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Copa America Centenario a chance for Fox and USMNT to shine

Geoff Cameron of the United States Men's National

Geoff Cameron of the United States Men's National Team celebrates his first-half goal against Guatemala with Graham Zusi of the United States Men's National Team and Clint Dempsey of the United States Men's National Team during the FIFA 2018 World Cup qualifier on March 29, 2016 at MAPFRE Stadium in Columbus, Ohio. Credit: Getty Images / Jamie Sabau

There are Americans now old enough to drink legally who were not born when the United States last hosted the men’s soccer World Cup, and the next time one might come this way will be 2026 at the earliest.

In the meantime, there is this: Copa America Centenario, which runs June 3-26 and will be the biggest men’s soccer tournament in the U.S. since the 1994 World Cup. (The final will be held at MetLife Stadium.)

So this represents an opportunity for Fox, the American TV home for the next three men’s World Cups, to continue establishing its bona fides to a broad soccer audience.

Executive producer David Neal said part of Fox’s mission will be educating viewers about the tournament, which will bring together 16 national teams representing both North and South America.

“You have to lay the foundation,” he said, a notion that includes the stakes involved. “Some of the players, whether it’s Chicharito [Javier Hernandez of Mexico] or [Lionel] Messi [of Argentina] or [Luis] Suarez of Uruguay, they have played here, but they’ve been in friendlies or exhibitions and it’s just not the same. This is a real competition.

“These are players who want to win that trophy and it is a North and South thing . . . You have all of these teams together and the players really care about this. The level of quality of play that our fans are going to see and the level of players on the field that they’re going to see, this is a big deal.”

“It’s a huge tournament,” said Sunil Gulati, president of the United States Soccer Federation, who called it the “second-biggest men’s tournament we’ve ever had here.”

But he said the country is ready for it.

“I think we’ve shown that in the United States already,” he said. “Now with a league [MLS] averaging over 20,000 [in attendance], with the international games that are played here, with the Gold Cup’s success, with the success of national team games, I think we’ve already shown we can put on big games, and when it’s big events, even more so.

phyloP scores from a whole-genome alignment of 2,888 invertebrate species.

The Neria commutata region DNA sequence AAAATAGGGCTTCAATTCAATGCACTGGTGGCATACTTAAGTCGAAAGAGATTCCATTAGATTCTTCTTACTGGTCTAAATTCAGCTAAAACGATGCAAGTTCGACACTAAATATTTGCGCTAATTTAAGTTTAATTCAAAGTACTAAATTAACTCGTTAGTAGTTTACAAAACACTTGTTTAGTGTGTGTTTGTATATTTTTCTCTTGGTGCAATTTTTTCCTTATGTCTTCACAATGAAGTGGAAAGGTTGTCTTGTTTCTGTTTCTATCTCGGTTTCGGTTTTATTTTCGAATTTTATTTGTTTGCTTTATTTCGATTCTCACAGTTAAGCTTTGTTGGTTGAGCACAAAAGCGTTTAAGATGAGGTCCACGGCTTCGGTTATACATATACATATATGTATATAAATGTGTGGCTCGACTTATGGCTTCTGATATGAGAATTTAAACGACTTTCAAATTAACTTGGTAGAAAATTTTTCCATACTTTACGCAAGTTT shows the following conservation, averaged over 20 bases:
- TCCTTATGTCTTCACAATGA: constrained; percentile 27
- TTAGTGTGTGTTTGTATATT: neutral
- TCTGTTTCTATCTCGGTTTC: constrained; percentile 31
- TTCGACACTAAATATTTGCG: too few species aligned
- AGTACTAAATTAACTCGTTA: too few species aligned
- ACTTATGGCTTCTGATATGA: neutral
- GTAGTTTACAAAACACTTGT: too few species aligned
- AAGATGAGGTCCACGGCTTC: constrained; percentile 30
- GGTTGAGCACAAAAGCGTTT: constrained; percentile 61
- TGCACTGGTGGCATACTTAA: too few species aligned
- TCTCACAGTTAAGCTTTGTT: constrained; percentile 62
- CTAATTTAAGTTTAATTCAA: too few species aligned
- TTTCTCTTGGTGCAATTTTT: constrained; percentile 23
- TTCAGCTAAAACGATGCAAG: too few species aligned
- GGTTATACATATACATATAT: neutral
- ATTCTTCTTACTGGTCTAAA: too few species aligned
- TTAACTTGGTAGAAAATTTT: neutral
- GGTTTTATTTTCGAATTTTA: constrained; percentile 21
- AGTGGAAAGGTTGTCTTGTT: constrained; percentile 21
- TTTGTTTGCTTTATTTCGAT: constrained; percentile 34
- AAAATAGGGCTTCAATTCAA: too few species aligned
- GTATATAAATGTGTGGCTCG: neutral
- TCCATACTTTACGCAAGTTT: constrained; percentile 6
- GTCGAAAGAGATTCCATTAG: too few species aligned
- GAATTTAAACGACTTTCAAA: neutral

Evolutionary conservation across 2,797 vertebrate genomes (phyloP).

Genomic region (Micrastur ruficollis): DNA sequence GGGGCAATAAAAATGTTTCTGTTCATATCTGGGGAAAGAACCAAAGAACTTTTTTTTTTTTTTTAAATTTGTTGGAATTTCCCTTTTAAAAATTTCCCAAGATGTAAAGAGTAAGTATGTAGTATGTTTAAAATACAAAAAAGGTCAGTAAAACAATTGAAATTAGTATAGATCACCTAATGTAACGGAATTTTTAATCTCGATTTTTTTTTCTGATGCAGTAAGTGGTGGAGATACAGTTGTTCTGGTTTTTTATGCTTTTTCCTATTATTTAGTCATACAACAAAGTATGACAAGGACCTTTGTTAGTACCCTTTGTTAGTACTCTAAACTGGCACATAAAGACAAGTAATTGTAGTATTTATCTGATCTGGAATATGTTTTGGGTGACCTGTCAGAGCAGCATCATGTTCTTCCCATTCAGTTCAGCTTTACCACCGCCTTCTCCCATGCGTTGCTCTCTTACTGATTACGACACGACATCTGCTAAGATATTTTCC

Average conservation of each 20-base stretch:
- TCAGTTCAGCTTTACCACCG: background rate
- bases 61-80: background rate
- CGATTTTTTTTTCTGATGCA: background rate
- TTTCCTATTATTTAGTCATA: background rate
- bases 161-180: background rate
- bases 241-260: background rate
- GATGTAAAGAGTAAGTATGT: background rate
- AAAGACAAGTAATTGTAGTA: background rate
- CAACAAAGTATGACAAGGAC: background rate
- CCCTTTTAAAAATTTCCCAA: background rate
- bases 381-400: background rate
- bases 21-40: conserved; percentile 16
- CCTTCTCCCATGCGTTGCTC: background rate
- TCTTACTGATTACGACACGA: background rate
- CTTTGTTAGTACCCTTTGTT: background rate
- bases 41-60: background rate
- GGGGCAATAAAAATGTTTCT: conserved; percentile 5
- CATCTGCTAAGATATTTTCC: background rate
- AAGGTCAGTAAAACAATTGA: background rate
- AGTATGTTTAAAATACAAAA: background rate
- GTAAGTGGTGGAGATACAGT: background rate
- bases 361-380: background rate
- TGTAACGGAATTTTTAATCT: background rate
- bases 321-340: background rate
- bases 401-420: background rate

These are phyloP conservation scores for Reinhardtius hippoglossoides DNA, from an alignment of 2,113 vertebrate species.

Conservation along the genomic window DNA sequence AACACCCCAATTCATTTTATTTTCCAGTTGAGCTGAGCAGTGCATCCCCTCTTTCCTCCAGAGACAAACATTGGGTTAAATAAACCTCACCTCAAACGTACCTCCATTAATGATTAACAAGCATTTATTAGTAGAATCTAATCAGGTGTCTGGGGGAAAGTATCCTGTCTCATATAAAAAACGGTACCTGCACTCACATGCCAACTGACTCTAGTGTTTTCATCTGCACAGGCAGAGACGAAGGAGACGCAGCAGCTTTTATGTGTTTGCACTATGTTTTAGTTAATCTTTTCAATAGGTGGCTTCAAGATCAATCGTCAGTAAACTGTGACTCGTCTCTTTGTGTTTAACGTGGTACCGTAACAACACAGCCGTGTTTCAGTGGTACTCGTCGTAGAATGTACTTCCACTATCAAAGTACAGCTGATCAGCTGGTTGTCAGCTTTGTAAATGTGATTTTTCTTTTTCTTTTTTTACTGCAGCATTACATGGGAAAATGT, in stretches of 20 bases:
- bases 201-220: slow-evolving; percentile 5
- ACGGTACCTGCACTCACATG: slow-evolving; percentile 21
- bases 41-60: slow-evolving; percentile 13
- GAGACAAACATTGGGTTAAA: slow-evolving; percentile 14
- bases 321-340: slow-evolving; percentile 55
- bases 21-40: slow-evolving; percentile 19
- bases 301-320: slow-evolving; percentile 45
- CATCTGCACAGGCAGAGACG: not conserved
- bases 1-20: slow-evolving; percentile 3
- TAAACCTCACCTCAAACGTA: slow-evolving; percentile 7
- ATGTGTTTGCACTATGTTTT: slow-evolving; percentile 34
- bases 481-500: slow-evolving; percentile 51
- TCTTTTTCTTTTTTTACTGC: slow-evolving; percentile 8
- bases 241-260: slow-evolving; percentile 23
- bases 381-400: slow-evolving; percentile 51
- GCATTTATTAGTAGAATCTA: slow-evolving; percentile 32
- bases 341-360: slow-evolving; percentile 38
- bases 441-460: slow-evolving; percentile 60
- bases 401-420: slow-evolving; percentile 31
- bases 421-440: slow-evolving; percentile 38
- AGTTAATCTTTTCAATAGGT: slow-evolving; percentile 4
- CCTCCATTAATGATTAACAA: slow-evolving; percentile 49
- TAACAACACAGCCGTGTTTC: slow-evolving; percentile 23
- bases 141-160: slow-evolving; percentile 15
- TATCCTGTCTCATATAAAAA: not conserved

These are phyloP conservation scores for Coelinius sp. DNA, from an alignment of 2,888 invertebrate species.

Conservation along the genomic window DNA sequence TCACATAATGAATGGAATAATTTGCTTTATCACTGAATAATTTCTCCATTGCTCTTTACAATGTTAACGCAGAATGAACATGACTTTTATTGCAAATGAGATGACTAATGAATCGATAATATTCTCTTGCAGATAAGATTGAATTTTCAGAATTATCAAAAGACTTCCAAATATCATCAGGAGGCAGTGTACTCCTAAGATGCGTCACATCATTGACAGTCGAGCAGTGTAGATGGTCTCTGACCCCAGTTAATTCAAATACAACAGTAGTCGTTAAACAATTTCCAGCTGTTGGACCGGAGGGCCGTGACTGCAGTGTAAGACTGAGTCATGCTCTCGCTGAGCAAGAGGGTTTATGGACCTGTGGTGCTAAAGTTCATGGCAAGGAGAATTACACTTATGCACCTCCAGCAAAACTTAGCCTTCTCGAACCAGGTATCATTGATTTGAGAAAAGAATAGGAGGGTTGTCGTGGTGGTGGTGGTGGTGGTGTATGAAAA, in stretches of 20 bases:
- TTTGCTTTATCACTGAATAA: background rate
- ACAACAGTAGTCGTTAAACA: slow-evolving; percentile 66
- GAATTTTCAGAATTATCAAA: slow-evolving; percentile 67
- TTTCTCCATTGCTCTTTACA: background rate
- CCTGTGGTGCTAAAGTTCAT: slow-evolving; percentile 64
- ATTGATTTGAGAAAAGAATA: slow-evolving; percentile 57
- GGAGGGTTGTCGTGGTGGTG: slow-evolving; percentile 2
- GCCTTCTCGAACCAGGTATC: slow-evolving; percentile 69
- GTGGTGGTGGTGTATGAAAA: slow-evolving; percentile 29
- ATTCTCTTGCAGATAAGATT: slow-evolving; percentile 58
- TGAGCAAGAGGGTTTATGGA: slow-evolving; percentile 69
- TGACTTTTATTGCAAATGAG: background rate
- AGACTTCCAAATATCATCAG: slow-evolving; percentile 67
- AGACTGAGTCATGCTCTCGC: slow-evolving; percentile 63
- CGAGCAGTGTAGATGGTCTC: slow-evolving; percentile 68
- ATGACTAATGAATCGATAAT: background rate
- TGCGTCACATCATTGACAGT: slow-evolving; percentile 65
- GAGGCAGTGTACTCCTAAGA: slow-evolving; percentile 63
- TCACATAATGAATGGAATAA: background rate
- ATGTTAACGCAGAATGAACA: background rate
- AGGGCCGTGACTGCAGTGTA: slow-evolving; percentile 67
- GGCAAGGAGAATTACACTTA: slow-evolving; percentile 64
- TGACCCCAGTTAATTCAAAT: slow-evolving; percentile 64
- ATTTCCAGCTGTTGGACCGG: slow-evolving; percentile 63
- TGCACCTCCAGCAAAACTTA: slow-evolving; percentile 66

“This is a tournament that in a very short period of time has been organized and will average, my guess is between 35 and 40,000 people a game. That’s pretty incredible.”

Neal said that about two-thirds of the games will be called by announcers who are not on site, even though all of the games will be in the U.S.

“That’s pretty standard in the business now,” he said. “ESPN will be doing the same thing with the Euros. They’ll have some of their guys there and some of their guys in Bristol. That’s pretty standard. We have four announce teams. Two will travel and two will stay in L.A.”

Gulati said Fox has been a “terrific partner for FIFA and for U.S. soccer” and he called its first big event, the 2015 women’s World Cup, “fantastic.”

Fox analyst Alexi Lalas said that one of the subplots of the tournament will be how the national teams involved balance winning with preparing for the 2018 World Cup and its qualifying prelude.

“Everybody wants to win,” he said. “But we’re leading up to a World Cup, and all the teams are in their qualifying process. So how do they approach it? . . . Do they recognize that hey, this is going to be one of the last times they get some good, quality competition in a tournament setting?

“And from a U.S. perspective, I really think that for [coach] Jur gen Klinsmann and this U.S. team it’s vital that they have a good showing, because I think that there is a general apathy and malaise and a lack of hope right now and belief that this is a team that you can hold onto and be confident going into the 2018 World Cup.”

Gulati was not as blunt as Lalas in discussing the U.S. men’s national team, but he did agree that next month will be an important proving ground.

“We’re still in between years in World Cups, and it’s always about building toward qualifying,” he said. “We had a tough last summer with the Gold Cup and the game against Mexico. So this is a very important tournament for us, but the real importance is in qualifying for the World Cup and then obviously doing well there.

“However, this gives us a terrific test over the summer. Eight of the 16 teams that are playing over the summer in this event played in the second round of the World Cup. So it’s a pretty good barometer of where we are.”

New York Sports